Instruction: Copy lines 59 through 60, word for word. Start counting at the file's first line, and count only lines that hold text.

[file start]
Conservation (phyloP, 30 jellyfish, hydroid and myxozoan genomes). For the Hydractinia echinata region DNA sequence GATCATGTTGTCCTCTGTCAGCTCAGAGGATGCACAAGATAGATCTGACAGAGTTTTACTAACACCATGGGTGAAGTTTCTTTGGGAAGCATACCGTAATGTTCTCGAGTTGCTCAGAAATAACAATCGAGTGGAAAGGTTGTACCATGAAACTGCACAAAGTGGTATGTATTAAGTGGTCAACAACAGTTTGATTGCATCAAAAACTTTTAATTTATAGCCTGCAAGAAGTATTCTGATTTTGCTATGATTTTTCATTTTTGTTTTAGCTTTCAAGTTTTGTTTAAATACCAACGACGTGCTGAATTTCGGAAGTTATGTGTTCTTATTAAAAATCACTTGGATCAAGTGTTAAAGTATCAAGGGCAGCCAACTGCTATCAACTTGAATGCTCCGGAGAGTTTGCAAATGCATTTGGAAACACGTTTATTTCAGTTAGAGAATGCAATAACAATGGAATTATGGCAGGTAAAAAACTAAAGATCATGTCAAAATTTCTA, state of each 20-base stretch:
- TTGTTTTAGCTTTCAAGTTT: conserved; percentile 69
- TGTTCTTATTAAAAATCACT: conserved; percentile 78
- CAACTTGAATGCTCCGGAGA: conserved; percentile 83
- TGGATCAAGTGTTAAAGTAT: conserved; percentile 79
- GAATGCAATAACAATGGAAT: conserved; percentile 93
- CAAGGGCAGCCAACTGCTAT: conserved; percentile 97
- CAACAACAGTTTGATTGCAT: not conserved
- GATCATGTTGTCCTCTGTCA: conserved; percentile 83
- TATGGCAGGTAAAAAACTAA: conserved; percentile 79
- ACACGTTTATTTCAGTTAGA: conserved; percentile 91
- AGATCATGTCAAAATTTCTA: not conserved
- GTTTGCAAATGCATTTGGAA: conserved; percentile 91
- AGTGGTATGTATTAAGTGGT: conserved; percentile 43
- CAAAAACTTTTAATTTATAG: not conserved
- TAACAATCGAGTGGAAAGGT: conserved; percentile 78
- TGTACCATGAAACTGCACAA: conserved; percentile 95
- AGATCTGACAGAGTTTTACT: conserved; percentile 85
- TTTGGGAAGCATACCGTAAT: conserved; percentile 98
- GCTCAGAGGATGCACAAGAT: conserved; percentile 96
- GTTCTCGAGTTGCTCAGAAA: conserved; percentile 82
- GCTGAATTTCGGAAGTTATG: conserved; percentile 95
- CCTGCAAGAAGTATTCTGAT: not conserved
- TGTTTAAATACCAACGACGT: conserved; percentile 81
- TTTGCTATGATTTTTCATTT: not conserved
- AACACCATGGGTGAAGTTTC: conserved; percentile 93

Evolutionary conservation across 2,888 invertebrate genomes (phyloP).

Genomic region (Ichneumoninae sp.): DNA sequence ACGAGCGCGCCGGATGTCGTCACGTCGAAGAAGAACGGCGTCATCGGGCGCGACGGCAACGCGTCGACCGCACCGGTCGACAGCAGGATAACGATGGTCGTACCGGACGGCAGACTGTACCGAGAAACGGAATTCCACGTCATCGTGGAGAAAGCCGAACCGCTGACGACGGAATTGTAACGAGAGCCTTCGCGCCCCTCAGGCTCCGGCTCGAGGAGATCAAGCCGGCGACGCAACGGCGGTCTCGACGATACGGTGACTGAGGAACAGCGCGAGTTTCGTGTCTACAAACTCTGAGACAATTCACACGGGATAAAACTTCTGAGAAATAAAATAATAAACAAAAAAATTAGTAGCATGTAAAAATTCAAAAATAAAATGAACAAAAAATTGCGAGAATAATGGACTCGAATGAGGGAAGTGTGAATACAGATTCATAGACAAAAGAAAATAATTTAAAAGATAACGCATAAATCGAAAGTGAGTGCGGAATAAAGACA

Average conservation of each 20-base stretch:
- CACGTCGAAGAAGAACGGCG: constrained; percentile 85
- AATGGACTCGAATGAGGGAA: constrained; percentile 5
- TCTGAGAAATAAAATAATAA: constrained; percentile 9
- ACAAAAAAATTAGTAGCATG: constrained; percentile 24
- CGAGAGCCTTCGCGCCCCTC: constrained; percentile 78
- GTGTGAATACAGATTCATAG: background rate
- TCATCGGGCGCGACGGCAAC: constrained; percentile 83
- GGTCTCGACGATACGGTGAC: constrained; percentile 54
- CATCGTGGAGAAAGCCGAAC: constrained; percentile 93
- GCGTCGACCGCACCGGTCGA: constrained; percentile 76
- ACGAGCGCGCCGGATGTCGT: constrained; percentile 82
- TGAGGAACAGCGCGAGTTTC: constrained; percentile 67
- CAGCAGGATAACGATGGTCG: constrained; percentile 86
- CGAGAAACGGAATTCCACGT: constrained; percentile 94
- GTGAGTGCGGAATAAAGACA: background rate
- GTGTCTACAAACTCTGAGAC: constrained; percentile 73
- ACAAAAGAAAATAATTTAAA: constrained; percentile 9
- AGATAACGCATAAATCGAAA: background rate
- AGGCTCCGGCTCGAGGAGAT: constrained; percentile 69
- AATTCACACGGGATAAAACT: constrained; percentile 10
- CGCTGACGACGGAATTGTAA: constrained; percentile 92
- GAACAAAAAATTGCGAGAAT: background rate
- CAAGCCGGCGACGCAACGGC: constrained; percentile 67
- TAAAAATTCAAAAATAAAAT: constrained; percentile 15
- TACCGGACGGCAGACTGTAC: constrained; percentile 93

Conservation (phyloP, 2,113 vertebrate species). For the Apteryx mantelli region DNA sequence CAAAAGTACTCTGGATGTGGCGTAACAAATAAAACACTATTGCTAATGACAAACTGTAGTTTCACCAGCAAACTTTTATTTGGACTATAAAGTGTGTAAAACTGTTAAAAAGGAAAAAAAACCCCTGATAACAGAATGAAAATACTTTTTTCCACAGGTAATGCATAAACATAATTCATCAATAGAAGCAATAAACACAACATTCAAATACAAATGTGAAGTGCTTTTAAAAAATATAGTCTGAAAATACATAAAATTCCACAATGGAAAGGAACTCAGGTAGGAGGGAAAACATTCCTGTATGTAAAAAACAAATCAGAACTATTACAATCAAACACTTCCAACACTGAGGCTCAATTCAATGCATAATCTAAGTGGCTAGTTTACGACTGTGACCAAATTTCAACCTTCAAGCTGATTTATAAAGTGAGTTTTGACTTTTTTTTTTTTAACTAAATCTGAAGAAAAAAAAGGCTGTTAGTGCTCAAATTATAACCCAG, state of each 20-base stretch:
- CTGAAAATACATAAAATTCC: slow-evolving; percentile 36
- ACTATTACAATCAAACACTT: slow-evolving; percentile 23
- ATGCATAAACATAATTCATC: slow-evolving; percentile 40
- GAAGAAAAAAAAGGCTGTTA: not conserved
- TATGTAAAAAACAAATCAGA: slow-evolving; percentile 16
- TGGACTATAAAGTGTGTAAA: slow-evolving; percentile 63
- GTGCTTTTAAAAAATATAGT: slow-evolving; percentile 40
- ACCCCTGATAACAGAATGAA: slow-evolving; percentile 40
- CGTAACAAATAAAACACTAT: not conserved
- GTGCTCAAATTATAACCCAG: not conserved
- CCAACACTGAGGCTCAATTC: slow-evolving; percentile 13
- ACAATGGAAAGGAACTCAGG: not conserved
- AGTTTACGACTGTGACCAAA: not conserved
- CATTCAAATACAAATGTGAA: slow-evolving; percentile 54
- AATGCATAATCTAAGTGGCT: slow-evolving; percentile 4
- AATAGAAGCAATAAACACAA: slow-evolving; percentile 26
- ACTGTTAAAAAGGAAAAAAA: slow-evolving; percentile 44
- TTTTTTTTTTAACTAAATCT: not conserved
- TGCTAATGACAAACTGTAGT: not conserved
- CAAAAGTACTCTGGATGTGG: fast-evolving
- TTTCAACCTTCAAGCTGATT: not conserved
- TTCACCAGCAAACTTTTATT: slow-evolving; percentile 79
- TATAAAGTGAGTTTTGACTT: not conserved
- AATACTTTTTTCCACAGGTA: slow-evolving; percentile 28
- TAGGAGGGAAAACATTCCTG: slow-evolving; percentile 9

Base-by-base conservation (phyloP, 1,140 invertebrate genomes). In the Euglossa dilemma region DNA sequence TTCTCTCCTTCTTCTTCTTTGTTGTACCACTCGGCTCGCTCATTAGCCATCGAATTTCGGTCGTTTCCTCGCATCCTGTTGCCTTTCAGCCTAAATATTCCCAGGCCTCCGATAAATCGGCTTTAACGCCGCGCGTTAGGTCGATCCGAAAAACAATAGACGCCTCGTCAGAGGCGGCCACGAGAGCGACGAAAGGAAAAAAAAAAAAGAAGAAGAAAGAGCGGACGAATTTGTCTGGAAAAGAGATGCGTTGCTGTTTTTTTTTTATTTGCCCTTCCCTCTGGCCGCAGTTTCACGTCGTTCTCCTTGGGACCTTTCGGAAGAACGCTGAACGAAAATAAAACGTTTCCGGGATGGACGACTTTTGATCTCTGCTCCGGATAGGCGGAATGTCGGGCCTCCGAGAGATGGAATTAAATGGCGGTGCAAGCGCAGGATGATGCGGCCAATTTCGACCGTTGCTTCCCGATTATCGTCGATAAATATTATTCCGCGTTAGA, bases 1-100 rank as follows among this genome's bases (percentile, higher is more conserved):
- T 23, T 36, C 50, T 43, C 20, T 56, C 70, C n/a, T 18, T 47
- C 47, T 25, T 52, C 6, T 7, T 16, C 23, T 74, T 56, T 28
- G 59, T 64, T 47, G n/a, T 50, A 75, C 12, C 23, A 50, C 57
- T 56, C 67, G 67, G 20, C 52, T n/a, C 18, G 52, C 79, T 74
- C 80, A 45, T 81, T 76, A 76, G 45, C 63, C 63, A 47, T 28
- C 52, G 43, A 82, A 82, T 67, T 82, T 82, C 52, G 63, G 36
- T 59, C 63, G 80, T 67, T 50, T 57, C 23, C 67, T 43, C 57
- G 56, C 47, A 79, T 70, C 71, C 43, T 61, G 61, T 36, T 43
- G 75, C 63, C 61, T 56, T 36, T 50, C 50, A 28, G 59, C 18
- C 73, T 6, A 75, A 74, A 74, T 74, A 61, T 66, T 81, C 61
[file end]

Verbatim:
- GAAGAAAAAAAAGGCTGTTA: not conserved
- TATGTAAAAAACAAATCAGA: slow-evolving; percentile 16